Now, we can earnestly seek to see these values lived out in our politics and our policies, and we can earnestly disagree on the best way to achieve these values. In the words of C.S. Lewis, "Christianity has not, and does not profess to have a detailed political program. It is meant for all men at all times, and the particular program which suited one place or time would not suit another."
Our goal should not be to declare our policies as biblical. It is God who is infallible, not us. Michelle reminds me of this often. (Laughter.) So instead, it is our hope that people of goodwill can pursue their values and common ground and the common good as best they know how, with respect for each other. And I have to say that sometimes we talk about respect, but we don't act with respect towards each other during the course of these debates.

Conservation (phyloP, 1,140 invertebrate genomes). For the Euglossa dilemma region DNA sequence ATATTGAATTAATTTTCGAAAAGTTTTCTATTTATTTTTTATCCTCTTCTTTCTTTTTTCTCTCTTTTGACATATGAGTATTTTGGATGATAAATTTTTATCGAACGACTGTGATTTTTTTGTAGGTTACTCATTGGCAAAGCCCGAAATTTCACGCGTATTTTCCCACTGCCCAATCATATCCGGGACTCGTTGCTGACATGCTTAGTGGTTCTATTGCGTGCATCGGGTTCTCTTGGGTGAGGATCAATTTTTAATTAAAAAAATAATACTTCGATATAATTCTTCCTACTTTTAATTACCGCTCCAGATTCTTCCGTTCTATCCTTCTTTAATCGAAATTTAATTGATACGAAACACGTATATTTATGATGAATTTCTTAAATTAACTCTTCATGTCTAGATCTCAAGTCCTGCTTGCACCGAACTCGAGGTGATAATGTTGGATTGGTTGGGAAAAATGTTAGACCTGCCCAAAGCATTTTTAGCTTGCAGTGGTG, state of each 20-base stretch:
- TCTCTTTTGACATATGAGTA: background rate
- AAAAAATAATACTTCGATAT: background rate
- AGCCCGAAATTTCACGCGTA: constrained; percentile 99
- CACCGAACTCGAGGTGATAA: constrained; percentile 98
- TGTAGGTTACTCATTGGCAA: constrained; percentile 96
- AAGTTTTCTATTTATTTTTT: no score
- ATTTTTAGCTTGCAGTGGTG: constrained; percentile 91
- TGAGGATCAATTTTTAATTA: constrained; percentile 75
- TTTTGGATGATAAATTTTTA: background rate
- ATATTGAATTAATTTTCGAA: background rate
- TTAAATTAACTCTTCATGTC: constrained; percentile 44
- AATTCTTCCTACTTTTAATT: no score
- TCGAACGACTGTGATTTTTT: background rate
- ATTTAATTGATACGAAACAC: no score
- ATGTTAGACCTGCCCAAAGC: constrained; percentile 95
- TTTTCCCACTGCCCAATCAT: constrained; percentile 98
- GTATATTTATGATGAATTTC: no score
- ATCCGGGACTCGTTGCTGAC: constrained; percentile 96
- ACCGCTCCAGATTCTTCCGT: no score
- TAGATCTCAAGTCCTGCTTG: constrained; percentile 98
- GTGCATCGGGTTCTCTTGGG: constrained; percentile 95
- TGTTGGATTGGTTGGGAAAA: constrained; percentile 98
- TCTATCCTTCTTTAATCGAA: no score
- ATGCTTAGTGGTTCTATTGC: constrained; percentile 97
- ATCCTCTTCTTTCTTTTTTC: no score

But each and every day, for many in this room, the biblical injunctions are not just words, they are also deeds. Every single day, in different ways, so many of you are living out your faith in service to others.
Just last month, it was inspiring to see thousands of young Christians filling the Georgia Dome at the Passion Conference, to worship the God who sets the captives free and work to end modern slavery. Since we've expanded and strengthened the White House faith- based initiative, we've partnered with Catholic Charities to help Americans who are struggling with poverty; worked with organizations like World Vision and American Jewish World Service and Islamic Relief to bring hope to those suffering around the world...
I think we all understand that these values cannot truly find voice in our politics and our policies unless they find a place in our hearts. The Bible teaches us to "be doers of the word and not merely hearers." We're required to have a living, breathing, active faith in our own lives. And each of us is called on to give something of ourselves for the betterment of others -- and to live the truth of our faith not just with words, but with deeds...